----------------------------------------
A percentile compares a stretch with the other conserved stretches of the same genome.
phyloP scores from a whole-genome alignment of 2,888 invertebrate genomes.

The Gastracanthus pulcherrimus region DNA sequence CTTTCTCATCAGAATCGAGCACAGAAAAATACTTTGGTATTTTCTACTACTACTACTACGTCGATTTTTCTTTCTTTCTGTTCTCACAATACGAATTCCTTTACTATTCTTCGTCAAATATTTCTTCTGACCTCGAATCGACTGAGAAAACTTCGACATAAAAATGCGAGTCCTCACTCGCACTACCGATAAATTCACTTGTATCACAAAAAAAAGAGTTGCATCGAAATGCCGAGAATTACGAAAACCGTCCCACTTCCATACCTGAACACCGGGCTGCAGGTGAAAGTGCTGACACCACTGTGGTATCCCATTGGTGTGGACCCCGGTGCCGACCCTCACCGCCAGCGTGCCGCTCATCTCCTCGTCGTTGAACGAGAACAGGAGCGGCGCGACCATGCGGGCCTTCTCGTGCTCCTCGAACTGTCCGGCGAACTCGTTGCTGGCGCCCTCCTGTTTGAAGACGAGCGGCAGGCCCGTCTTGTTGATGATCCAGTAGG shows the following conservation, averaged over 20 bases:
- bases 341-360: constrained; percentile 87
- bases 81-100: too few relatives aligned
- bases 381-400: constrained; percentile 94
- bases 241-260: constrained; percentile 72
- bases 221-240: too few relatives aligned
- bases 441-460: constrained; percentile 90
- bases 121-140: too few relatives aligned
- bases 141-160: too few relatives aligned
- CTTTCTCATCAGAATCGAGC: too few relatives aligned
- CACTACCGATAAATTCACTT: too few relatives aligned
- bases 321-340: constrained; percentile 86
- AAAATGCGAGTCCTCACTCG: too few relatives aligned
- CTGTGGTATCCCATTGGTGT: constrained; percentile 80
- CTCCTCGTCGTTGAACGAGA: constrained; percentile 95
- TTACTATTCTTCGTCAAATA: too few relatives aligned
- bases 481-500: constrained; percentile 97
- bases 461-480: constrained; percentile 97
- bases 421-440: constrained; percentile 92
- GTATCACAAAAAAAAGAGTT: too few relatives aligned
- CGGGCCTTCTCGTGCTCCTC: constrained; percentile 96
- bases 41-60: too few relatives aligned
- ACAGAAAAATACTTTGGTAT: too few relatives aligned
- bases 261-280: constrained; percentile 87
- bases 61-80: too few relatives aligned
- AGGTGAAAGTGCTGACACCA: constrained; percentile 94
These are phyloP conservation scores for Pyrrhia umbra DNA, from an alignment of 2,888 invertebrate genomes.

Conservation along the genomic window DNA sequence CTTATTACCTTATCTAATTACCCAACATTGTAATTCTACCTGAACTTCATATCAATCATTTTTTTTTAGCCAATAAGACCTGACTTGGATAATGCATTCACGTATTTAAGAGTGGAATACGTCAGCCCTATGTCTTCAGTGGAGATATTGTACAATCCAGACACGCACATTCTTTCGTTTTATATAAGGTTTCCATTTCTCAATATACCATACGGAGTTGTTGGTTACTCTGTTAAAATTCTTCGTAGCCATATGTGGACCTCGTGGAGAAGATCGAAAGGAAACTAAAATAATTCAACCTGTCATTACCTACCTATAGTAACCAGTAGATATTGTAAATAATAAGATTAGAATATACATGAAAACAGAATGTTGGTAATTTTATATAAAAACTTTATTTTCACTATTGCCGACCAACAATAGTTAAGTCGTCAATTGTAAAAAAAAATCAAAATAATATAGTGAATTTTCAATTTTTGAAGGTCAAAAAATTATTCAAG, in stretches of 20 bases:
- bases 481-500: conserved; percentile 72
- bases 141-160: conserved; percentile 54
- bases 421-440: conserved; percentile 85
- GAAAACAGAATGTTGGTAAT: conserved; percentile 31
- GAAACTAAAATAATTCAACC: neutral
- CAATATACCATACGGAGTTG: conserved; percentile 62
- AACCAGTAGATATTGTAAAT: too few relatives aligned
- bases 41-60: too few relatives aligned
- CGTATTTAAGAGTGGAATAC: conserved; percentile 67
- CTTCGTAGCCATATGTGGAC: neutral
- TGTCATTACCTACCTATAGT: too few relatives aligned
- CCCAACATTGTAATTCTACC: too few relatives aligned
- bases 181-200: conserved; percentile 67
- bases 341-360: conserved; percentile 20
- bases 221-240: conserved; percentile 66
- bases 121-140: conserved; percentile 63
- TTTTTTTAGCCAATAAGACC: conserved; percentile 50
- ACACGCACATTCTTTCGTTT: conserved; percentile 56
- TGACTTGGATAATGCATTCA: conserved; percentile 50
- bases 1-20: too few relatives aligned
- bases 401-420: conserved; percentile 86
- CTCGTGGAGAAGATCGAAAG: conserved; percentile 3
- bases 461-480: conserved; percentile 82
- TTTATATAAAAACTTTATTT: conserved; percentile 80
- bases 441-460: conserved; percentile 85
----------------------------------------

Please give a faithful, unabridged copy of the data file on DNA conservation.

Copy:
A percentile compares a stretch with the other conserved stretches of the same genome.
phyloP scores from a whole-genome alignment of 2,888 invertebrate genomes.

The Gastracanthus pulcherrimus region DNA sequence CTTTCTCATCAGAATCGAGCACAGAAAAATACTTTGGTATTTTCTACTACTACTACTACGTCGATTTTTCTTTCTTTCTGTTCTCACAATACGAATTCCTTTACTATTCTTCGTCAAATATTTCTTCTGACCTCGAATCGACTGAGAAAACTTCGACATAAAAATGCGAGTCCTCACTCGCACTACCGATAAATTCACTTGTATCACAAAAAAAAGAGTTGCATCGAAATGCCGAGAATTACGAAAACCGTCCCACTTCCATACCTGAACACCGGGCTGCAGGTGAAAGTGCTGACACCACTGTGGTATCCCATTGGTGTGGACCCCGGTGCCGACCCTCACCGCCAGCGTGCCGCTCATCTCCTCGTCGTTGAACGAGAACAGGAGCGGCGCGACCATGCGGGCCTTCTCGTGCTCCTCGAACTGTCCGGCGAACTCGTTGCTGGCGCCCTCCTGTTTGAAGACGAGCGGCAGGCCCGTCTTGTTGATGATCCAGTAGG shows the following conservation, averaged over 20 bases:
- bases 341-360: constrained; percentile 87
- bases 81-100: too few relatives aligned
- bases 381-400: constrained; percentile 94
- bases 241-260: constrained; percentile 72
- bases 221-240: too few relatives aligned
- bases 441-460: constrained; percentile 90
- bases 121-140: too few relatives aligned
- bases 141-160: too few relatives aligned
- CTTTCTCATCAGAATCGAGC: too few relatives aligned
- CACTACCGATAAATTCACTT: too few relatives aligned
- bases 321-340: constrained; percentile 86
- AAAATGCGAGTCCTCACTCG: too few relatives aligned
- CTGTGGTATCCCATTGGTGT: constrained; percentile 80
- CTCCTCGTCGTTGAACGAGA: constrained; percentile 95
- TTACTATTCTTCGTCAAATA: too few relatives aligned
- bases 481-500: constrained; percentile 97
- bases 461-480: constrained; percentile 97
- bases 421-440: constrained; percentile 92
- GTATCACAAAAAAAAGAGTT: too few relatives aligned
- CGGGCCTTCTCGTGCTCCTC: constrained; percentile 96
- bases 41-60: too few relatives aligned
- ACAGAAAAATACTTTGGTAT: too few relatives aligned
- bases 261-280: constrained; percentile 87
- bases 61-80: too few relatives aligned
- AGGTGAAAGTGCTGACACCA: constrained; percentile 94
These are phyloP conservation scores for Pyrrhia umbra DNA, from an alignment of 2,888 invertebrate genomes.

Conservation along the genomic window DNA sequence CTTATTACCTTATCTAATTACCCAACATTGTAATTCTACCTGAACTTCATATCAATCATTTTTTTTTAGCCAATAAGACCTGACTTGGATAATGCATTCACGTATTTAAGAGTGGAATACGTCAGCCCTATGTCTTCAGTGGAGATATTGTACAATCCAGACACGCACATTCTTTCGTTTTATATAAGGTTTCCATTTCTCAATATACCATACGGAGTTGTTGGTTACTCTGTTAAAATTCTTCGTAGCCATATGTGGACCTCGTGGAGAAGATCGAAAGGAAACTAAAATAATTCAACCTGTCATTACCTACCTATAGTAACCAGTAGATATTGTAAATAATAAGATTAGAATATACATGAAAACAGAATGTTGGTAATTTTATATAAAAACTTTATTTTCACTATTGCCGACCAACAATAGTTAAGTCGTCAATTGTAAAAAAAAATCAAAATAATATAGTGAATTTTCAATTTTTGAAGGTCAAAAAATTATTCAAG, in stretches of 20 bases:
- bases 481-500: conserved; percentile 72
- bases 141-160: conserved; percentile 54
- bases 421-440: conserved; percentile 85
- GAAAACAGAATGTTGGTAAT: conserved; percentile 31
- GAAACTAAAATAATTCAACC: neutral
- CAATATACCATACGGAGTTG: conserved; percentile 62
- AACCAGTAGATATTGTAAAT: too few relatives aligned
- bases 41-60: too few relatives aligned
- CGTATTTAAGAGTGGAATAC: conserved; percentile 67
- CTTCGTAGCCATATGTGGAC: neutral
- TGTCATTACCTACCTATAGT: too few relatives aligned
- CCCAACATTGTAATTCTACC: too few relatives aligned
- bases 181-200: conserved; percentile 67
- bases 341-360: conserved; percentile 20
- bases 221-240: conserved; percentile 66
- bases 121-140: conserved; percentile 63
- TTTTTTTAGCCAATAAGACC: conserved; percentile 50
- ACACGCACATTCTTTCGTTT: conserved; percentile 56
- TGACTTGGATAATGCATTCA: conserved; percentile 50
- bases 1-20: too few relatives aligned
- bases 401-420: conserved; percentile 86
- CTCGTGGAGAAGATCGAAAG: conserved; percentile 3
- bases 461-480: conserved; percentile 82
- TTTATATAAAAACTTTATTT: conserved; percentile 80
- bases 441-460: conserved; percentile 85